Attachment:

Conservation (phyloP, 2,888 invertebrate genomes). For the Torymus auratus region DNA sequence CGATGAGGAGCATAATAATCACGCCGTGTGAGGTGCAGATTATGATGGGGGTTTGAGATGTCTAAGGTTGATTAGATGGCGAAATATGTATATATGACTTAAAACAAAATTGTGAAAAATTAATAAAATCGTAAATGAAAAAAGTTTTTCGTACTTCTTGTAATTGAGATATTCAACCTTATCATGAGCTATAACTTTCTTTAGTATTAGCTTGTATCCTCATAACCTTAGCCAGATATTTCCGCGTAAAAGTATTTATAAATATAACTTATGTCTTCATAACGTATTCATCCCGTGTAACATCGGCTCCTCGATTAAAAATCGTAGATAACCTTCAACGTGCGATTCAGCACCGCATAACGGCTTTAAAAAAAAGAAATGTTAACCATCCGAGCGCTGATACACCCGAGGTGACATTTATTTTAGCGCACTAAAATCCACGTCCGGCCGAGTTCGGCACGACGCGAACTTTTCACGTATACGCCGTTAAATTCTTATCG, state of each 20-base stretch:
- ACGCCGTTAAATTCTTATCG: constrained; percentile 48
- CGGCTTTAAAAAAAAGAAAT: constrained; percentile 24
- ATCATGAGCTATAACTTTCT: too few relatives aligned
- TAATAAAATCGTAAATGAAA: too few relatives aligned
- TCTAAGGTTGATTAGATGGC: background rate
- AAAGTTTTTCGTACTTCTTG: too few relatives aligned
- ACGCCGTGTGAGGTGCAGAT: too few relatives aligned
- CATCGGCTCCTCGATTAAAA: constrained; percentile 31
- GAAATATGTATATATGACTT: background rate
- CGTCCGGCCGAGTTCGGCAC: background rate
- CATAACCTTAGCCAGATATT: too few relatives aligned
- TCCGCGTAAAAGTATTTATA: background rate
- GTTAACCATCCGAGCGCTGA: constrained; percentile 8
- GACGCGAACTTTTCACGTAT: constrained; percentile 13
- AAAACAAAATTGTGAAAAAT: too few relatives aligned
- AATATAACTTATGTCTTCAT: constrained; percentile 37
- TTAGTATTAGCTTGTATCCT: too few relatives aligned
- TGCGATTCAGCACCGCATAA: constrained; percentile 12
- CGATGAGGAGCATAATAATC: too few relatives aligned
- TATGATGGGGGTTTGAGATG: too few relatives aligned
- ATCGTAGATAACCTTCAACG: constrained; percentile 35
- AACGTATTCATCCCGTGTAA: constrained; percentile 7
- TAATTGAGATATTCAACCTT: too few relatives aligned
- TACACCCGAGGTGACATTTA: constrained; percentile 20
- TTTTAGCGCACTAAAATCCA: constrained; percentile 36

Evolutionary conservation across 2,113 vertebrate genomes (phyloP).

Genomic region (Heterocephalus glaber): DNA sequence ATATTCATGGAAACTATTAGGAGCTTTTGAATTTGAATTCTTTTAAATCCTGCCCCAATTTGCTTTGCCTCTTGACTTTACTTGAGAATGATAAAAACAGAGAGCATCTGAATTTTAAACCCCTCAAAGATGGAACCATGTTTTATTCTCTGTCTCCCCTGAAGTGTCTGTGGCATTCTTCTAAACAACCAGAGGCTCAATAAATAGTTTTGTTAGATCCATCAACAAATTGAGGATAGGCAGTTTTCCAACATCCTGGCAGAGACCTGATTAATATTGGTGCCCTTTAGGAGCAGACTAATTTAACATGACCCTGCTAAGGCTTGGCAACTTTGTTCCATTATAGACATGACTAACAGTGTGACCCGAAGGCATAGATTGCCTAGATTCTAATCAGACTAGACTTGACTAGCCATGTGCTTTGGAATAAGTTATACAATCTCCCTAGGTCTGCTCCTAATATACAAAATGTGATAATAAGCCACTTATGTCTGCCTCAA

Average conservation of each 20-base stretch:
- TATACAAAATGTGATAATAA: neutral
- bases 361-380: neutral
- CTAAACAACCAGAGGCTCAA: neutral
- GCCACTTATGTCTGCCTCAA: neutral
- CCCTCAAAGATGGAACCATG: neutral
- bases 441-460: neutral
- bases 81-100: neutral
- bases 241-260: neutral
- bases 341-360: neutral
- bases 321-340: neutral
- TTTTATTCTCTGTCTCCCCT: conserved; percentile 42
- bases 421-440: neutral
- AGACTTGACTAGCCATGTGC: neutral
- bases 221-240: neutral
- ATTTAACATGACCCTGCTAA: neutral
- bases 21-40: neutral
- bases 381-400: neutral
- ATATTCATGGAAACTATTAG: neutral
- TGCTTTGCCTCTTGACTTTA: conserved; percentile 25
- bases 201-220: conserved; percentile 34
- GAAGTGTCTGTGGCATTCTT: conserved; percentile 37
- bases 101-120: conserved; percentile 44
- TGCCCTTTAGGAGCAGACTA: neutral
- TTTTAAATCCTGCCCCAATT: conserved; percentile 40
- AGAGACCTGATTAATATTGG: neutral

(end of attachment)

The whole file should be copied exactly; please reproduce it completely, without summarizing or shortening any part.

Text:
Conservation (phyloP, 2,888 invertebrate genomes). For the Torymus auratus region DNA sequence CGATGAGGAGCATAATAATCACGCCGTGTGAGGTGCAGATTATGATGGGGGTTTGAGATGTCTAAGGTTGATTAGATGGCGAAATATGTATATATGACTTAAAACAAAATTGTGAAAAATTAATAAAATCGTAAATGAAAAAAGTTTTTCGTACTTCTTGTAATTGAGATATTCAACCTTATCATGAGCTATAACTTTCTTTAGTATTAGCTTGTATCCTCATAACCTTAGCCAGATATTTCCGCGTAAAAGTATTTATAAATATAACTTATGTCTTCATAACGTATTCATCCCGTGTAACATCGGCTCCTCGATTAAAAATCGTAGATAACCTTCAACGTGCGATTCAGCACCGCATAACGGCTTTAAAAAAAAGAAATGTTAACCATCCGAGCGCTGATACACCCGAGGTGACATTTATTTTAGCGCACTAAAATCCACGTCCGGCCGAGTTCGGCACGACGCGAACTTTTCACGTATACGCCGTTAAATTCTTATCG, state of each 20-base stretch:
- ACGCCGTTAAATTCTTATCG: constrained; percentile 48
- CGGCTTTAAAAAAAAGAAAT: constrained; percentile 24
- ATCATGAGCTATAACTTTCT: too few relatives aligned
- TAATAAAATCGTAAATGAAA: too few relatives aligned
- TCTAAGGTTGATTAGATGGC: background rate
- AAAGTTTTTCGTACTTCTTG: too few relatives aligned
- ACGCCGTGTGAGGTGCAGAT: too few relatives aligned
- CATCGGCTCCTCGATTAAAA: constrained; percentile 31
- GAAATATGTATATATGACTT: background rate
- CGTCCGGCCGAGTTCGGCAC: background rate
- CATAACCTTAGCCAGATATT: too few relatives aligned
- TCCGCGTAAAAGTATTTATA: background rate
- GTTAACCATCCGAGCGCTGA: constrained; percentile 8
- GACGCGAACTTTTCACGTAT: constrained; percentile 13
- AAAACAAAATTGTGAAAAAT: too few relatives aligned
- AATATAACTTATGTCTTCAT: constrained; percentile 37
- TTAGTATTAGCTTGTATCCT: too few relatives aligned
- TGCGATTCAGCACCGCATAA: constrained; percentile 12
- CGATGAGGAGCATAATAATC: too few relatives aligned
- TATGATGGGGGTTTGAGATG: too few relatives aligned
- ATCGTAGATAACCTTCAACG: constrained; percentile 35
- AACGTATTCATCCCGTGTAA: constrained; percentile 7
- TAATTGAGATATTCAACCTT: too few relatives aligned
- TACACCCGAGGTGACATTTA: constrained; percentile 20
- TTTTAGCGCACTAAAATCCA: constrained; percentile 36

Evolutionary conservation across 2,113 vertebrate genomes (phyloP).

Genomic region (Heterocephalus glaber): DNA sequence ATATTCATGGAAACTATTAGGAGCTTTTGAATTTGAATTCTTTTAAATCCTGCCCCAATTTGCTTTGCCTCTTGACTTTACTTGAGAATGATAAAAACAGAGAGCATCTGAATTTTAAACCCCTCAAAGATGGAACCATGTTTTATTCTCTGTCTCCCCTGAAGTGTCTGTGGCATTCTTCTAAACAACCAGAGGCTCAATAAATAGTTTTGTTAGATCCATCAACAAATTGAGGATAGGCAGTTTTCCAACATCCTGGCAGAGACCTGATTAATATTGGTGCCCTTTAGGAGCAGACTAATTTAACATGACCCTGCTAAGGCTTGGCAACTTTGTTCCATTATAGACATGACTAACAGTGTGACCCGAAGGCATAGATTGCCTAGATTCTAATCAGACTAGACTTGACTAGCCATGTGCTTTGGAATAAGTTATACAATCTCCCTAGGTCTGCTCCTAATATACAAAATGTGATAATAAGCCACTTATGTCTGCCTCAA

Average conservation of each 20-base stretch:
- TATACAAAATGTGATAATAA: neutral
- bases 361-380: neutral
- CTAAACAACCAGAGGCTCAA: neutral
- GCCACTTATGTCTGCCTCAA: neutral
- CCCTCAAAGATGGAACCATG: neutral
- bases 441-460: neutral
- bases 81-100: neutral
- bases 241-260: neutral
- bases 341-360: neutral
- bases 321-340: neutral
- TTTTATTCTCTGTCTCCCCT: conserved; percentile 42
- bases 421-440: neutral
- AGACTTGACTAGCCATGTGC: neutral
- bases 221-240: neutral
- ATTTAACATGACCCTGCTAA: neutral
- bases 21-40: neutral
- bases 381-400: neutral
- ATATTCATGGAAACTATTAG: neutral
- TGCTTTGCCTCTTGACTTTA: conserved; percentile 25
- bases 201-220: conserved; percentile 34
- GAAGTGTCTGTGGCATTCTT: conserved; percentile 37
- bases 101-120: conserved; percentile 44
- TGCCCTTTAGGAGCAGACTA: neutral
- TTTTAAATCCTGCCCCAATT: conserved; percentile 40
- AGAGACCTGATTAATATTGG: neutral